1 Jan

Unemployment rate increases

first_imgVermont Department of Employment & TrainingVermont Labor Force Statistics (Seasonally Adjusted) January 2003 December 2002 January 2002Total Labor Force 351,600 351,900 345,500 Employment 337,400 338,700 332,600 Unemployment 14,300 13,200 12,900 Rate (%) 4.1 3.7 3.7Montpelier – The Department of Employment and Training recently announced aseasonally adjusted state unemployment rate of 4.1 percent for January, an increase offour tenths of a percentage point from the revised December estimate. The comparablenational rate was 5.7 percent, down three tenths of a point from the prior month.Unemployment rates for Vermont’s 13 labor market areas ranged from 2.2 percent inHartford, to 8.4 percent in Newport. Labor market area rates are not seasonally adjusted;for comparison, the unadjusted rate for Vermont was 4.1 percent.”Modest improvement in our job statistics provided a positive sign in January butnational economic conditions remained uninspiring,” said Anne V. Ginevan,Commissioner of the Department of Employment and Training. “Unemployment isgenerally higher than a year ago according to our latest estimates.”The Department revised its preliminary unemployment and job estimates for 2002according to the requirements of the U.S. Bureau of Labor Statistics. This procedure isused each year to incorporate the latest information in the monthly estimates. The reviseddata indicates Vermont’s unemployment rate was generally lower in the last six monthsof 2002 than originally estimated. The increase from the revised December 2002unemployment rate to the January 2003 rate reflects, at least partly, some differences inthe estimation process.Seasonally adjusted nonfarm jobs jumped 2,500 in January (see graph). Government educationemployment appeared to decline less than usual during the break in the school year; thusprompting an increase in the seasonally adjusted statistics. Private educational institutionsalso contributed to the surge. School calendar effects are temporary and usually offset thenext month, or soon thereafter. Retail trade experienced a modest improvement inJanuary, despite the usual cutbacks after the holiday season. Retail employment appearedless robust than usual in December and apparently the cuts were more modest in January.The detailed, unadjusted nonfarm jobs total fell by more than 5,000 due to seasonallayoffs in education, retail, construction and manufacturing. The net decline in jobs,however, was the smallest for January in at least 13 years. Leisure and hospitalityprovided a significant employment boost, although it was less than last year at this time.last_img read more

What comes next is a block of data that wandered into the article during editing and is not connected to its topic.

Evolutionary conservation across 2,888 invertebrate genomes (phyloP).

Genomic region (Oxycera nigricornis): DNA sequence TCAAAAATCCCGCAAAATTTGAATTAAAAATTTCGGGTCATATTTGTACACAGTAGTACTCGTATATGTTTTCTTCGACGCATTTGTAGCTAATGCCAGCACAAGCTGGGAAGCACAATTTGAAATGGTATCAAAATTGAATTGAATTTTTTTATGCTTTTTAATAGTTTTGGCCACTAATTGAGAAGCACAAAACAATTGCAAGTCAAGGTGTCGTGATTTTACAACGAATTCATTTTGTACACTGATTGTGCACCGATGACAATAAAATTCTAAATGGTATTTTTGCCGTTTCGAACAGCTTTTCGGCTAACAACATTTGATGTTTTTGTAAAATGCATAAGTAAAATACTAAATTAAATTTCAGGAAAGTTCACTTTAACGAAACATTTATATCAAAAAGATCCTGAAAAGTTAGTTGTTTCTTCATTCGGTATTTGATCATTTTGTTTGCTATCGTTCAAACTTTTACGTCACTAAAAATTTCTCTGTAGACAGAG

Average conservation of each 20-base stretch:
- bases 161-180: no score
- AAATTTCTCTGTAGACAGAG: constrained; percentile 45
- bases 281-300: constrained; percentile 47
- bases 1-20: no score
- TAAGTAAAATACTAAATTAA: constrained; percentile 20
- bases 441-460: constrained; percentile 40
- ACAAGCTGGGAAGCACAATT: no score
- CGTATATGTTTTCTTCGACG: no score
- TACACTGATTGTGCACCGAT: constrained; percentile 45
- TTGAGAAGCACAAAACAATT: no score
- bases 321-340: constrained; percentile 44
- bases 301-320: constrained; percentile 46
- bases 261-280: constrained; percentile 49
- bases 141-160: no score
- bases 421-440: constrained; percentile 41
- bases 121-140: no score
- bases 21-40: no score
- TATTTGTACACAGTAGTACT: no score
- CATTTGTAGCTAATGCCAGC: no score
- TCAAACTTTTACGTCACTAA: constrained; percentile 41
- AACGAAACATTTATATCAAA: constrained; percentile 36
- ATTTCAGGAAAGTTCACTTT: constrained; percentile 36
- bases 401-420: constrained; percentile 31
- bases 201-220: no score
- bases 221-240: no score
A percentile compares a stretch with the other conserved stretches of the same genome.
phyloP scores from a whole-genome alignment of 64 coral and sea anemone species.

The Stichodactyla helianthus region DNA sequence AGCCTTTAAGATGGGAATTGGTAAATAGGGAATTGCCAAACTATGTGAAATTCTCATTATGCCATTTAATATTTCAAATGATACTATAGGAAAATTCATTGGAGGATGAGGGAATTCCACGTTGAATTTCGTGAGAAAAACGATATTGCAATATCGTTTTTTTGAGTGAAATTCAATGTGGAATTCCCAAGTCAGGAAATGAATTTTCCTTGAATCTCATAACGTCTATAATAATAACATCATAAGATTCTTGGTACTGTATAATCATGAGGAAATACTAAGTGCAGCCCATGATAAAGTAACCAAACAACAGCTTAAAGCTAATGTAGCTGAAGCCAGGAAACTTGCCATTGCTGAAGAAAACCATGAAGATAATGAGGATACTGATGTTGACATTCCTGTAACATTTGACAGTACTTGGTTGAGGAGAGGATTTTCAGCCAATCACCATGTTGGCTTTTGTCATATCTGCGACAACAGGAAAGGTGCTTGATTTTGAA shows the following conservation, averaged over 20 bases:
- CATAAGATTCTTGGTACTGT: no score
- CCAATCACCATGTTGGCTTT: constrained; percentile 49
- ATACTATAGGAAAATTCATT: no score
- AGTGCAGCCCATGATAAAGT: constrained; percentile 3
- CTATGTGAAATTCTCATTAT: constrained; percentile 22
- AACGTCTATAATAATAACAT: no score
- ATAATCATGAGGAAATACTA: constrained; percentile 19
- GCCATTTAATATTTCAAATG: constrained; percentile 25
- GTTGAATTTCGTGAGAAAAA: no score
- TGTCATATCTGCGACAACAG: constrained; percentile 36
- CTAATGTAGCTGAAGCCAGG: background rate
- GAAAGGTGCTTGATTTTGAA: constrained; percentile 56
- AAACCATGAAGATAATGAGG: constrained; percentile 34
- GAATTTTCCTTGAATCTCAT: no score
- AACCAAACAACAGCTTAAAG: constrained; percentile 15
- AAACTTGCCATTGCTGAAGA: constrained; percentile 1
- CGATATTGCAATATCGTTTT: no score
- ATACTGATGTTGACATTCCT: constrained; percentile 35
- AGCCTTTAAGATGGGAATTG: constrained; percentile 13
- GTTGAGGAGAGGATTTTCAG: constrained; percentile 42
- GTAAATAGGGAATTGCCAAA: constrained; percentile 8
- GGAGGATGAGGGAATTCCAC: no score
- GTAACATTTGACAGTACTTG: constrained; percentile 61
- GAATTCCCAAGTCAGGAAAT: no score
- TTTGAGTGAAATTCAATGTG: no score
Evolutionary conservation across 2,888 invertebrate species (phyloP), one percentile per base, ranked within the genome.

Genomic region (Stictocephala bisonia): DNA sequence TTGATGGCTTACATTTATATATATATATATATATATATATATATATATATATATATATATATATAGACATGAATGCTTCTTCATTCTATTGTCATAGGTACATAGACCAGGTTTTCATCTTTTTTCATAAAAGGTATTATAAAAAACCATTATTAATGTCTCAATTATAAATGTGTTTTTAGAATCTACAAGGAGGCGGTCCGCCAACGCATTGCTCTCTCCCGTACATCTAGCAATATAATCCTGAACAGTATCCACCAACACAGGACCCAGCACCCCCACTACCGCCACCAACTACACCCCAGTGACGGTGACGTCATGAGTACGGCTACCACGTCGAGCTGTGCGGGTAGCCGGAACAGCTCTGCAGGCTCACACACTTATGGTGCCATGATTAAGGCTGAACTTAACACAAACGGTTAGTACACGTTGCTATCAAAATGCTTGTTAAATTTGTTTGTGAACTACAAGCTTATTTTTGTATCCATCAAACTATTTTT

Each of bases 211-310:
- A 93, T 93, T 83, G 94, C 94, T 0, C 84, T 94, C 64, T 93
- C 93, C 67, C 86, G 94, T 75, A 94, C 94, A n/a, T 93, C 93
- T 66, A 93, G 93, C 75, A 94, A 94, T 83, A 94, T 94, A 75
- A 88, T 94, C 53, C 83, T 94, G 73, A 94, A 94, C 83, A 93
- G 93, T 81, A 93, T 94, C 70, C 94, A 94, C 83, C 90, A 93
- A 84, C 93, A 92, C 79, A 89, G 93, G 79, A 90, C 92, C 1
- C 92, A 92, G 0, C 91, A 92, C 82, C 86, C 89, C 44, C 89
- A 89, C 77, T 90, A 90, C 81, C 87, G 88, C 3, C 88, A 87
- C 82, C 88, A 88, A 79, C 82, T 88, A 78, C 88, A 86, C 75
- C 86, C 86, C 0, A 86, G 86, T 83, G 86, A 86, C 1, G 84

20 Oct

Trefick on the warpath again

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